The Council for Scientific and Industrial Research (CSIR) in Pretoria launched a revolutionary vertical axis wind turbine recently. Although still in the early stages of prototype development, the wind turbine has already been subjected to comprehensive scrutiny and has passed feasibility trials at the Faculty of Engineering at the University of Stellenbosch, and wind tunnel testing at the CSIR.
The turbine is based on the Brayfoil, a “morphing” wing designed and developed by Robert Bray, an architect and entrepreneur supported by the Climate Innovation Centre South Africa (CICSA).
The Brayfoil is an auto-setting aerofoil which can reverse lift from one surface to the other, and can adopt any section required by means of a simple cam driven actuation method. The variable shape allows the wing to create optimal lift at low rotational wind speeds, giving a low cut-in speed and the ability to self-start. Its strength lies in its simplicity as the seamless wing works without hinges, joints, panel sections or flaps.
The concept of an aerofoil-based vertical-shaft wind turbine is nothing new, and a number of systems have appeared on the market in recent years. A vast amount of research has been done on the design of the air foils used. Most existing vertical aerofoil wind turbine (VAWT) designs use fixed blades, and unlike the operation of a more common horizontal axis wind turbine (HAWT) rotor, a fixed VAWT rotor blade sees an inconsistent angle of attack which changes as the turbine rotates.
Variable pitch designs, where the blade is not fixed but pivots around an axis have been investigated in the past, but no commercial design has yet been produced.
Thickness and camber are two parameters which have a major influence on aerodynamic performance, and these are used as design variables. Most existing VAWT designs have fixed camber and thickness, which limits the efficiency of the wind turbine and its ability to self-start.
Variable camber aerofoil designs have been developed, but most make use of changing the camber on one side only, and are aimed at aircraft wings. Some also make use of trailing edge flaps attached to a basic aerofoil shape, the angle of which is adjusted to vary the overall camber. No other design allows bilateral camber alteration.
The main difference between this design and previous ones is that the aerofoil is not fixed to the frame but pivots around an axis central to the foil. This allows it to “weathercock” into the apparent wind and also allows the angle of attack to change as the position of the aerofoil changes with rotation of the frame.
In addition, the camber and thickness of the blade are automatically changed as the blade rotates and as the frame rotates, driven by a cam mechanism inside the blade. Variation of wing geometry is made possible by the use of a transparent flexible polycarbonate shell comprising the surface of the aerofoil.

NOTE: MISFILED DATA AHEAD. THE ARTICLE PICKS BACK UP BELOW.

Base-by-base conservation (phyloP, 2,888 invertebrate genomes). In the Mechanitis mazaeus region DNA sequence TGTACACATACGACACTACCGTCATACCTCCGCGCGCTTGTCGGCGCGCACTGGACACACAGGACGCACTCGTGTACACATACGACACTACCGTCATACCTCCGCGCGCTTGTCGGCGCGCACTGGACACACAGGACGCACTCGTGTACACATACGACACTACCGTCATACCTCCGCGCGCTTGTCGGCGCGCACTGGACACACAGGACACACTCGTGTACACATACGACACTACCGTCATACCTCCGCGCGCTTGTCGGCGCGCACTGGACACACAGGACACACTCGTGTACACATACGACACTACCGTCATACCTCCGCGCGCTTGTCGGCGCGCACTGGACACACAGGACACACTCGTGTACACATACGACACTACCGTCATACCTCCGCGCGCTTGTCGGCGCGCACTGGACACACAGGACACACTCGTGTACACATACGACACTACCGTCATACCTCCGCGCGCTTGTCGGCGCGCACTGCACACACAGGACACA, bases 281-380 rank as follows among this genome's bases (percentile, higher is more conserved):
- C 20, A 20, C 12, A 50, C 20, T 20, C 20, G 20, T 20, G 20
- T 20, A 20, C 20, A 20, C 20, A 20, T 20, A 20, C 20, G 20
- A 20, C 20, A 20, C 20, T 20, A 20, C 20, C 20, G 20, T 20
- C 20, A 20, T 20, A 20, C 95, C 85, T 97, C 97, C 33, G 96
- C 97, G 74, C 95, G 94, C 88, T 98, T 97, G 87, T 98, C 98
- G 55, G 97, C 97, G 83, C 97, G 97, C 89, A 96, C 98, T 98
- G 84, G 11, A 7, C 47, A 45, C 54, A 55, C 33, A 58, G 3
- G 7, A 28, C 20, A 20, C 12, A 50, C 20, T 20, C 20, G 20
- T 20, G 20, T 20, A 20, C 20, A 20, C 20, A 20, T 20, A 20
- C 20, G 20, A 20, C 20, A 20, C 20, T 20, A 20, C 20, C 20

The design allows the turbine to respond rapidly to changes in wind direction and to work well in turbulent conditions, while the slow rotation speed ensures minimal noise. This design produces a significantly higher energy yield compared to a conventional horizontal axis turbine with similar area footprint.
Furthermore, it is quieter in operation and does not result in the bird and bat mortalities associated with large, high speed turbines or existing small wind turbines in urban areas.
The demonstration model consists of a three aerofoil construction (see Fig. 1), but a commercial version with 11 blades is expected to be 12,5 m in diameter, erected at a height of 6 m. It is expected to produce 60 kW with 10 m/s wind speed.
Besides wind turbines, it is anticipated that the concept could be applied anywhere where wing sections are used, opening up greener energy solutions which were previously impossible. Examples include maritime power, automatic sailing, and fuel savings in aviation. Engineering drawings and tooling have already been completed for an automatic wing sail production model, while aviation wing design is in a conceptual stage.
The automatic wing sail for yachts and other wind-driven craft automatically adjusts to the optimum position, leaving the steering of the craft to be the only operation required by the crew. This may not prove popular with yachting enthusiasts, but would be useful in pleasure cruisers which could enjoy the feeling of wind powered travel without all the drama of the normal yacht.
The wing sail cannot be used for cargo vessels, as a possible answer to the age-old challenge of using modern wind power for cargo vessels, as it would still require tacking, making the journey longer and more difficult. A more viable solution could be to place wind turbine generators on the ship’s decks to supplement the power of the engines.
This turbine, unlike traditional horizontal axis wind turbines, does not require a high tower, which lowers its visual impact, and also allows advantage to be taken of laminar wind flow over ridges, hills, and around and over buildings.
WorleyParsons is supplying design support in the form of engineering drawings and engineering analysis for the Brayfoil turbine prototype, and has been working closely with Brayfoil on optimising the design of the moving wing mechanism, as well as the external skin of the wing which requires flexion and morphing abilities.
The Brayfoil turbine prototype was manufactured by Diesel Electric Services, a local company which specialises in the design, manufacture, delivery, installation, commissioning and maintenance of generator sets, distribution boards, UPS and associated products. Bray says the project would have been impossible without the assistance rendered by Diesel Electric Services.
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Source: EE plublishers